I'm currently watching stranger things! > <spam payload link> < mine is ALL of em lol :)
Best Regards

General Discussion / Re: A Discussion On Allowing Non-Human First Ones
« on: February 23, 2018, 11:17:52 PM »
What I think would be cool is a dynamic system. Here's a rough idea:

Have ethnic groups, derived from realms / subrealms. You can pick one as your primary identity when you spawn you character, and the realm creator gets to specify a set of (optional) bonuses and penalties for the realm. Children would be able to inherit the primary ethnicity of either parent. Possibly, allow characters to change ethnicity based on other realm memberships available to them, and based on marriage, so you can marry someone to get a new ethnicity, giving another use for marriages.

Optionally, allow each ethnic group to get certain +/- values for e.g. living in certain terrains, or for raising / leading certain troop types. I'd split terrains into three groups, mountains/hills, forests/marsh, plains/scrub, and troop ability into three groups too, archers, cavalry and infantry. So you could e.g. get a +2 in hill/mountain production and +2 in archers, but you'd have to take -1 in everything else to get that, or you can have an ethnicity that's an all-rounder. e.g. a large realm like Ascalon would probably make "Ascalonian" have the generic settings, and players could choose just to identify as "Ascalonian", but sub-realm ethnicities would be more specialized based on what terrain and resources are available to them.

Conduct & Design Discussion / Re: How to Tutorial
« on: January 28, 2018, 12:25:07 PM »
*Spurred you to try things, btw. "Spurned" means to reject disdainfully. e.g. "she spurred his advances" and "she spurned his advances" mean two very different things.

Conduct & Design Discussion / Re: How to Tutorial
« on: January 04, 2018, 01:09:56 PM »
In the vein of having an achievement system be tutorial-esque, i would prefer it's kept at more of a low level than that. Players respond better to immediate small goals that chain together, rather than making a long-term goal such as "become a ruler".

I would code small tasks "create a character", "place a character in the world", "take a knight's offer", "control a settlement", "set permissions on a settlement" etc. things that show you've found your way around some aspect of the game's interface. new task would become active whenever you complete an old one (some would be coded that you need to complete a different objective before they're available).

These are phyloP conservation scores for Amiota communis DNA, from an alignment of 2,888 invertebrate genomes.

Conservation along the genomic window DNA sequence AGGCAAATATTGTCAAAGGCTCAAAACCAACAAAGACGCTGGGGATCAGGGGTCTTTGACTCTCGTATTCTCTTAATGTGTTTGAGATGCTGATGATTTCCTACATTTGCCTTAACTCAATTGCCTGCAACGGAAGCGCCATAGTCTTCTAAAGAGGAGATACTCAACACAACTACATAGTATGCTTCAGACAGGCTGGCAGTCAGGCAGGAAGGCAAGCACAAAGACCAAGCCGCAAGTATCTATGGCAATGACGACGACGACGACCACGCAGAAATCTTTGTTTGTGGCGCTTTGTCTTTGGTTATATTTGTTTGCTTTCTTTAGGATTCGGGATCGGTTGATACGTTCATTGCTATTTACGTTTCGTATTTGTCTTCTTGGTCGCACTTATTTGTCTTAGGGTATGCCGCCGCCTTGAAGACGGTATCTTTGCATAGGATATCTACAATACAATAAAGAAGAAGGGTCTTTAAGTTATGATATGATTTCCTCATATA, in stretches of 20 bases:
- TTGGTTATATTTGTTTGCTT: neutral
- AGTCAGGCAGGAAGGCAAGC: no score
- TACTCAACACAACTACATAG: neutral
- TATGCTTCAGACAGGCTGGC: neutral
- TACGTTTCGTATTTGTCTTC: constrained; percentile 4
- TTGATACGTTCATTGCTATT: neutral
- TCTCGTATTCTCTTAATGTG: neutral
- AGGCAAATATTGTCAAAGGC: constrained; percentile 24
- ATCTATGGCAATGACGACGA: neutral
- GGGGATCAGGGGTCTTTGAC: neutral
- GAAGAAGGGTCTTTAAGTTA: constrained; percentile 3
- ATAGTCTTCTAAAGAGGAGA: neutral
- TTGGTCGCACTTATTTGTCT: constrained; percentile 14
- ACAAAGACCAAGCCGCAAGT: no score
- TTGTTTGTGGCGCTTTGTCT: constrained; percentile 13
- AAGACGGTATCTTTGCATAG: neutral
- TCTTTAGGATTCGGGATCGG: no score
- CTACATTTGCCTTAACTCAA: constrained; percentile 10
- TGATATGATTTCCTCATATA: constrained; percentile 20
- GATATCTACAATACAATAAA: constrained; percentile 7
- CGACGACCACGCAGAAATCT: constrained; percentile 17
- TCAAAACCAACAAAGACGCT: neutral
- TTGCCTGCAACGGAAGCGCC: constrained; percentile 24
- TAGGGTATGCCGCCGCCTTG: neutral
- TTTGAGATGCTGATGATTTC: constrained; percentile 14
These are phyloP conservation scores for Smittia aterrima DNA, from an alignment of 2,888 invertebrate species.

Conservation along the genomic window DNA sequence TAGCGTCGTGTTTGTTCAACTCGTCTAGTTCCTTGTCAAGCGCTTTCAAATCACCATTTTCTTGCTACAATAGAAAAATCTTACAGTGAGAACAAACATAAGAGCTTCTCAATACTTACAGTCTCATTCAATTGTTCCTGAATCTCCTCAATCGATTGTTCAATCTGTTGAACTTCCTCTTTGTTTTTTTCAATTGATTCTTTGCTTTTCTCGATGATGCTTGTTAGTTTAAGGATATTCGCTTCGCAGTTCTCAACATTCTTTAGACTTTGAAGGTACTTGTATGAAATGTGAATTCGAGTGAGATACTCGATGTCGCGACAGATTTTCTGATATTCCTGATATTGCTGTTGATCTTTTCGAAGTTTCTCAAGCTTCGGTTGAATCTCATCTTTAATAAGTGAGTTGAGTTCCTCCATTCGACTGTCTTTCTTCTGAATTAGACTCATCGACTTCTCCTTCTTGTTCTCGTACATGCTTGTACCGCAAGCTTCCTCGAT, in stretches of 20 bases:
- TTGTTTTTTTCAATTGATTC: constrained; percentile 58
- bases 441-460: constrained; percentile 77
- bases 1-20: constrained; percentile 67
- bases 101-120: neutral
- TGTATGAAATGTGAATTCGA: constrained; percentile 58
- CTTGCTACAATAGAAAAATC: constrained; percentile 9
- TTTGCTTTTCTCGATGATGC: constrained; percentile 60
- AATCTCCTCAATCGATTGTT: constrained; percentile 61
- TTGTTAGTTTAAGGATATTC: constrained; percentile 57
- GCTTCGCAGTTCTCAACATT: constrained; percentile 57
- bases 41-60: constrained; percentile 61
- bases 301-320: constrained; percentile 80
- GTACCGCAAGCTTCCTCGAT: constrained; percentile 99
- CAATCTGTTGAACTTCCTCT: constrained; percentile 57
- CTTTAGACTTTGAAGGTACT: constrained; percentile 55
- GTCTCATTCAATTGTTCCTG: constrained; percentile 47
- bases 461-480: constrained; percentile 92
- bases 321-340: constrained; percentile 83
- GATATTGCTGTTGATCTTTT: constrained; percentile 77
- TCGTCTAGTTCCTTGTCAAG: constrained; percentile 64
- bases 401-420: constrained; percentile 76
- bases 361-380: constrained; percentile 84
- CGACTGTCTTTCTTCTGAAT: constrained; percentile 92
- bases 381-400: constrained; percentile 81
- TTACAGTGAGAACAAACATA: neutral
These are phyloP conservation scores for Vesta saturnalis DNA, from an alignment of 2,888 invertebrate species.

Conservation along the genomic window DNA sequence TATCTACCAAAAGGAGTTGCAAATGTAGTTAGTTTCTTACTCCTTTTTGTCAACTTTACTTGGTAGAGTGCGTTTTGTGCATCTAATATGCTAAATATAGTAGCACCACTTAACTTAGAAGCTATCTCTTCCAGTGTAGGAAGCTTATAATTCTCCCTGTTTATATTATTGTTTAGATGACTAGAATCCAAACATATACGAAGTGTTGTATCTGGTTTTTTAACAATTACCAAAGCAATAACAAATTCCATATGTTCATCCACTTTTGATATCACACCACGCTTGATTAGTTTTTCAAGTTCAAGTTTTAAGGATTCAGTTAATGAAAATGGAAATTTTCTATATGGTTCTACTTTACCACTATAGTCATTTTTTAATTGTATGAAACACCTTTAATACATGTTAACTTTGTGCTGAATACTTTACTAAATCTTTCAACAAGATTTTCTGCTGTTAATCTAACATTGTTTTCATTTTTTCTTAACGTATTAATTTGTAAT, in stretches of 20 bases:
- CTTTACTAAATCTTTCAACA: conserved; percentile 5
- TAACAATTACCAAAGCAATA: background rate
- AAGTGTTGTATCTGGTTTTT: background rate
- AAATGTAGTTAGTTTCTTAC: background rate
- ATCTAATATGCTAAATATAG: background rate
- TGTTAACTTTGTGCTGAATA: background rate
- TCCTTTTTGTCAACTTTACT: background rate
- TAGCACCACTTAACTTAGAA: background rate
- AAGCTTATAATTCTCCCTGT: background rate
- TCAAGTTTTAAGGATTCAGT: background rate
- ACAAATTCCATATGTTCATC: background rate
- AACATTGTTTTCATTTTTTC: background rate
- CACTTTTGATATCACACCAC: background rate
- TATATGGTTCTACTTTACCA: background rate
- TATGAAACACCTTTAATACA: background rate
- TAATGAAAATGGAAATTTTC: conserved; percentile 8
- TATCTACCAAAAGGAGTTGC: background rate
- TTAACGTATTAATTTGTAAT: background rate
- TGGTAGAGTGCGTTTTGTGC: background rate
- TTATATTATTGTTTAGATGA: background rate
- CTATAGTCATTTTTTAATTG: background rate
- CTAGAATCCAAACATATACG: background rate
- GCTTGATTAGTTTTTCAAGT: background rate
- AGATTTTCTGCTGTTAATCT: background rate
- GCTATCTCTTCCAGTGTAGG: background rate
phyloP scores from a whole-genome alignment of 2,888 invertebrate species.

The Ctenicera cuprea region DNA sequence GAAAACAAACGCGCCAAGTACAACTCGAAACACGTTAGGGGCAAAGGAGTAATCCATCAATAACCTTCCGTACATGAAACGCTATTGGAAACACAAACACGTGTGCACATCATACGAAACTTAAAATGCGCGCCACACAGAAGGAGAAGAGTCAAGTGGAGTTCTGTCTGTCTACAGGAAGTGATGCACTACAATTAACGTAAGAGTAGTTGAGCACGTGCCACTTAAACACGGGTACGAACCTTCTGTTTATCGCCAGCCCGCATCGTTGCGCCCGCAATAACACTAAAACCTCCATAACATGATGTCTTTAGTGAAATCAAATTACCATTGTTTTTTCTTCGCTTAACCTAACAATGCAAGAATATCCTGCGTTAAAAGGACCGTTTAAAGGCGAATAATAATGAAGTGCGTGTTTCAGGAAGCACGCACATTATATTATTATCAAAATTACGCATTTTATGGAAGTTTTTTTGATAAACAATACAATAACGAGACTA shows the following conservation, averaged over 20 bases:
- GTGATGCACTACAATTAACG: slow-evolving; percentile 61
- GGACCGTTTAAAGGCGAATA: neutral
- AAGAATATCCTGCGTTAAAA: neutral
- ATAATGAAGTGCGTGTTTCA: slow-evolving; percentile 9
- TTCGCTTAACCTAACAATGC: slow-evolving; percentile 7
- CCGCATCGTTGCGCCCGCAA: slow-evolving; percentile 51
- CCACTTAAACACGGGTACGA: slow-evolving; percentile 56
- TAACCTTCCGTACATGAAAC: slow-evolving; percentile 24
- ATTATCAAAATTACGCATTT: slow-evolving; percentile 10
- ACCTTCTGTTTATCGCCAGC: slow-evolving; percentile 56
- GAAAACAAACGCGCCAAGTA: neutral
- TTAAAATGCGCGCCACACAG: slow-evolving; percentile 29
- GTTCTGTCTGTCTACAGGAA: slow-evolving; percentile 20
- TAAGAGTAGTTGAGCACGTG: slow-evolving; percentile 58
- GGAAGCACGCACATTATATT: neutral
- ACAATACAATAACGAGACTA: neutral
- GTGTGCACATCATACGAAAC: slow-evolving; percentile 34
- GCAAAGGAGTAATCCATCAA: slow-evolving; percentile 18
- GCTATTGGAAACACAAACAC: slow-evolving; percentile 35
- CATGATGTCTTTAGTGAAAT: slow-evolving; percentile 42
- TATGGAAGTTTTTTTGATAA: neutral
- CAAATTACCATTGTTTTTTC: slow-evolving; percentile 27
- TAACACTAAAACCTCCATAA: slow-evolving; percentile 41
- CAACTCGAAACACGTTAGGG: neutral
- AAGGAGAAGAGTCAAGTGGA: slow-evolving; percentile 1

the point of having achievements is that they keep the player logging back in, so they need to be responsive and achievable right from the start. if you look at any system with "levels", then the first few levels (and/or tasks) are always really quick to achieve, then things gradually slow down. Having only things like "won a battle" don't serve that gameplay purposes, because you need to be playing too long to achieve that.

So ... basic design principles from any "level up" and/or achievement / badge system (they're effectively the same thing from a player psychology point of view) is to make them incredibly easy to achieve at the start, then gradually make them cost more work to achieve. You can signal this by categorizing them as bronze, silver or gold achievements. Winning a battle would be a "gold" badge, which making a character only nets you one bronze badge.

Having only long term badges such as for winning a battle or becoming king serves no purpose. Nobody is going to log back in who wasn't going to anyway because there's a badge for becoming king. But ... if they have a list of immediate tasks that they're told they haven't finished, then many players will log back more often to get those.

It also helps if there are separate tracks with overlapping goals. So, you've achieved one goal, but your halfway to getting another unrelated one. This is acknowledged by Sid Meier in the sucess of the Civilization series. They have separate milestones each with their own timers (producing units, making building, building wonders, your next tech upgrade, exploring), so you're never "finished" everything at once: you're always in the middle of a number of task. So you always feel "well I'm only a few turns away from producing XYZ so I'll keep playing" but then you achieve that next goal, e.g. producing a new technology, and you realize that then you're only a few turns away from building the Pyramids, so yet again you keep playing. having lots of small, little goals along the way is what leads to player retention. Promises of a big reward right at the end do not.